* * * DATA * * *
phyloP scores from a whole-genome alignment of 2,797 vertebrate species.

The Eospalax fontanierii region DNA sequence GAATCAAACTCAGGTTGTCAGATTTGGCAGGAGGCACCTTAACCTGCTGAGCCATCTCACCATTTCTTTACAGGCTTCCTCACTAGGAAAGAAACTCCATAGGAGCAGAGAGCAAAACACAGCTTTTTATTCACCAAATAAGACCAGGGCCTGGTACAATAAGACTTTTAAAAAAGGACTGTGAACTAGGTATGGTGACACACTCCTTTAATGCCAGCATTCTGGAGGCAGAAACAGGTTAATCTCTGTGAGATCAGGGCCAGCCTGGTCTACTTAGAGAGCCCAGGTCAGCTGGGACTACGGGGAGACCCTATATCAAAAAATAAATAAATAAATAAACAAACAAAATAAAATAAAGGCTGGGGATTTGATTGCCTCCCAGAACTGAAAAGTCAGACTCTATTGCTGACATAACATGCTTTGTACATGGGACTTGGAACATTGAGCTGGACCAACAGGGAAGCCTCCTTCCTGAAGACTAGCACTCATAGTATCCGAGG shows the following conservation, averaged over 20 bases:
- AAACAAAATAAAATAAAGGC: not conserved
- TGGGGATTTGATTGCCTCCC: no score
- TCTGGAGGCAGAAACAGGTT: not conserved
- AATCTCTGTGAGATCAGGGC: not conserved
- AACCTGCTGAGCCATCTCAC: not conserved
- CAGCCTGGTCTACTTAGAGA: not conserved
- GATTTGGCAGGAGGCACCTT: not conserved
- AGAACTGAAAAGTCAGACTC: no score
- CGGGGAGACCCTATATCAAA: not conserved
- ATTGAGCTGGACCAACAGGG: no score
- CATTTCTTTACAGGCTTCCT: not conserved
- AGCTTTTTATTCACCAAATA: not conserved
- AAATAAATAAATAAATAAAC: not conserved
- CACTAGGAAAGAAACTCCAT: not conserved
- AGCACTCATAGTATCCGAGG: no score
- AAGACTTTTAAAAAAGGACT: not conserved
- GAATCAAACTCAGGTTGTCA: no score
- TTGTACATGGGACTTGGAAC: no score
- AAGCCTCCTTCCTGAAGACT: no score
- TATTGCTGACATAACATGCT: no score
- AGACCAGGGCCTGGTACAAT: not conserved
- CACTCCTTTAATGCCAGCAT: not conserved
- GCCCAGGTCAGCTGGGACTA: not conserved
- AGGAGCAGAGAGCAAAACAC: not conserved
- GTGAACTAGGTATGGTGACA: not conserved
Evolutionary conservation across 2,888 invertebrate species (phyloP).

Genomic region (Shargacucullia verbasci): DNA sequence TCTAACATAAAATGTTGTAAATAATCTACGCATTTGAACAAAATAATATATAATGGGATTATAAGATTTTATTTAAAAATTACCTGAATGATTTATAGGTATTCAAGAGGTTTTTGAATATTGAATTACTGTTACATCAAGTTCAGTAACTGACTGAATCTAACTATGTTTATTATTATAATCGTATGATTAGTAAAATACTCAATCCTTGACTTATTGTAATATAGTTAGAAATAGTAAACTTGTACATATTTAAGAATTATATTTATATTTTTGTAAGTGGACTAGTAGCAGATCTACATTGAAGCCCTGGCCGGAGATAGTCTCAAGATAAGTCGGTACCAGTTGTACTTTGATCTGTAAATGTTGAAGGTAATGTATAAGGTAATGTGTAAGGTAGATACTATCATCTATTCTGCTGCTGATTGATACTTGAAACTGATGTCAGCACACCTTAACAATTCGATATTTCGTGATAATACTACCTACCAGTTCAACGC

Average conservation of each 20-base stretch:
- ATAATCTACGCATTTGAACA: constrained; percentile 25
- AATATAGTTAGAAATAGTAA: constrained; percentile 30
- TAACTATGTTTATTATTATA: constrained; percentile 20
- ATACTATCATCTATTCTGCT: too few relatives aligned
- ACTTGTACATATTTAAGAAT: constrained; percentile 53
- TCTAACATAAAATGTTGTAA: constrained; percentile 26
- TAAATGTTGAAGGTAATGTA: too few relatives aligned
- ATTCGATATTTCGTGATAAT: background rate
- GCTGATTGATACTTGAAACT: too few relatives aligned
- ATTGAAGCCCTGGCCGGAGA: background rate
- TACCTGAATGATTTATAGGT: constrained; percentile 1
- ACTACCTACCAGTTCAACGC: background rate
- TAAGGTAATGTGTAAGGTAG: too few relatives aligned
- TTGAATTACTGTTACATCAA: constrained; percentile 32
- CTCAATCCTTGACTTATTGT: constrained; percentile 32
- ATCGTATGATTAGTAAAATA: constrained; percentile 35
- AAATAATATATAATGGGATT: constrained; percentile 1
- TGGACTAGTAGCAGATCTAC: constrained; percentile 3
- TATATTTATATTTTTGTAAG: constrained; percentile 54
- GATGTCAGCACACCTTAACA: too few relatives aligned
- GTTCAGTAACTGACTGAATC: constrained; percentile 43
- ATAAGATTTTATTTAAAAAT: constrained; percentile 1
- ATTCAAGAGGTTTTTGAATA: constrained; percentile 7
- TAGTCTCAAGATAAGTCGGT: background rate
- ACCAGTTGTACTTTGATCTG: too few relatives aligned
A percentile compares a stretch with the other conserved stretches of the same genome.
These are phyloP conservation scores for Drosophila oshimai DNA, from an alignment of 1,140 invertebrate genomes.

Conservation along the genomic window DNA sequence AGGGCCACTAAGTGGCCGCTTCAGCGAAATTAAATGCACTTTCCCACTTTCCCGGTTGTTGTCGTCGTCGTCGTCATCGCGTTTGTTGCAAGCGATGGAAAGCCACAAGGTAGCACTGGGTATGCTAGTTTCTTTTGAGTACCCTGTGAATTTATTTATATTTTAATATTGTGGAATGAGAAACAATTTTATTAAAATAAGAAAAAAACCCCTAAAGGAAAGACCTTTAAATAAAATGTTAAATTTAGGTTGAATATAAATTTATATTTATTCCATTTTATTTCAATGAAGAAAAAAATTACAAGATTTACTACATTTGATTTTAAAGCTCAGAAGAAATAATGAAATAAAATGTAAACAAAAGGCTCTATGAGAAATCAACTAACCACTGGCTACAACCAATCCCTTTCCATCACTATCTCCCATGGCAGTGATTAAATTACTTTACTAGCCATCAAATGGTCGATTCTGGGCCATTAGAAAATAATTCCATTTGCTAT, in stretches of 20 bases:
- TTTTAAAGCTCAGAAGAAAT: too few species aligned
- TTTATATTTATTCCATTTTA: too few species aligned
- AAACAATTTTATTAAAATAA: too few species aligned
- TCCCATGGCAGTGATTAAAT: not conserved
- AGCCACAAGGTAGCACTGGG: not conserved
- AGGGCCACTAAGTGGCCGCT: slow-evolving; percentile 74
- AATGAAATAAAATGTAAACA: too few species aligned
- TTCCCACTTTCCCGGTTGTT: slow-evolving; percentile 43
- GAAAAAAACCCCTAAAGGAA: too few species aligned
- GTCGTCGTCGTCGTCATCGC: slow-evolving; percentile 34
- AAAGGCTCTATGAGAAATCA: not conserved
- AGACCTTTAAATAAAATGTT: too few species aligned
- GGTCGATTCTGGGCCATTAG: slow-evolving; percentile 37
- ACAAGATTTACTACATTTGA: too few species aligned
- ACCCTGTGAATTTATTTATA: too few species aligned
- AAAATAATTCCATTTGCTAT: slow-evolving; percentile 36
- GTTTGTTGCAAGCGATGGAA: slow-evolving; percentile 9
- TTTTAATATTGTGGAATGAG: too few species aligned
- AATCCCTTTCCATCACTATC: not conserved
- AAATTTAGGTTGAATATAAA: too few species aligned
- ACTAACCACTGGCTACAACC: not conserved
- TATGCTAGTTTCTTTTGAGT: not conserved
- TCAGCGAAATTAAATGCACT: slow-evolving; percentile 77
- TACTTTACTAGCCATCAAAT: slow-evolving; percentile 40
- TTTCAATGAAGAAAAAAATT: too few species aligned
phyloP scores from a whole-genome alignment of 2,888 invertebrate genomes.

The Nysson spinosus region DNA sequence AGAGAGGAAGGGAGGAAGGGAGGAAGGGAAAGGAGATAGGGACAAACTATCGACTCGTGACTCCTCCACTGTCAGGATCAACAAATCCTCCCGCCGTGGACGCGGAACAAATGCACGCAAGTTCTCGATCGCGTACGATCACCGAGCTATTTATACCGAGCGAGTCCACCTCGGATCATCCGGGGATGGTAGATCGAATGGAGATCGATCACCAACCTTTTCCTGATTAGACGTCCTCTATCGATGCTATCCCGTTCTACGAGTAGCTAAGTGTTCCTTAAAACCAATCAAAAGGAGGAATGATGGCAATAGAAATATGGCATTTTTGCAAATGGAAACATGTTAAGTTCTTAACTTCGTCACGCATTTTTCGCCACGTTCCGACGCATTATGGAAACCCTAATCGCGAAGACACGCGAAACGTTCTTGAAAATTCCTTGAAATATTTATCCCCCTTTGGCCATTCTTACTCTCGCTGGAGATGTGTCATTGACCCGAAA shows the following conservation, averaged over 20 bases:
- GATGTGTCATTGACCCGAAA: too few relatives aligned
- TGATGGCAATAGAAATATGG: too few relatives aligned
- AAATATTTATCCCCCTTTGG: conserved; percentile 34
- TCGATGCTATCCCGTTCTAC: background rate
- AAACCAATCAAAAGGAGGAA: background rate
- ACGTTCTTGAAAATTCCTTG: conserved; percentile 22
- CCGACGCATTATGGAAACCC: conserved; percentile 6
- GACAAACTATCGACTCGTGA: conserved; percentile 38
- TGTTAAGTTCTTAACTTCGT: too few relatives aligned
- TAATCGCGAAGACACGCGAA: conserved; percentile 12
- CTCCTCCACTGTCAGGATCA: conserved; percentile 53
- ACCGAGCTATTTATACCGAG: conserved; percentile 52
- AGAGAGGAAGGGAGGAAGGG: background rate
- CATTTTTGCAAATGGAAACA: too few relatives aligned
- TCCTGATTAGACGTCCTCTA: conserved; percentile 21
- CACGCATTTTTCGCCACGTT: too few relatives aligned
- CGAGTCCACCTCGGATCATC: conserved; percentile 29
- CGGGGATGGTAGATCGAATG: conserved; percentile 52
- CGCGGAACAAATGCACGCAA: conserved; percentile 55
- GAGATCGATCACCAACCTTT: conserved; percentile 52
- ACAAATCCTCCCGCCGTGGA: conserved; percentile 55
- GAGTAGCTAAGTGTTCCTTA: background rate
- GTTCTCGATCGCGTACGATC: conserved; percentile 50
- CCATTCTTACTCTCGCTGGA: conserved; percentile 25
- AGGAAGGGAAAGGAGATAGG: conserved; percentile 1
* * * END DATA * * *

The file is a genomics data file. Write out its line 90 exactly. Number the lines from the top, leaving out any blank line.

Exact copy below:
- AAACCAATCAAAAGGAGGAA: background rate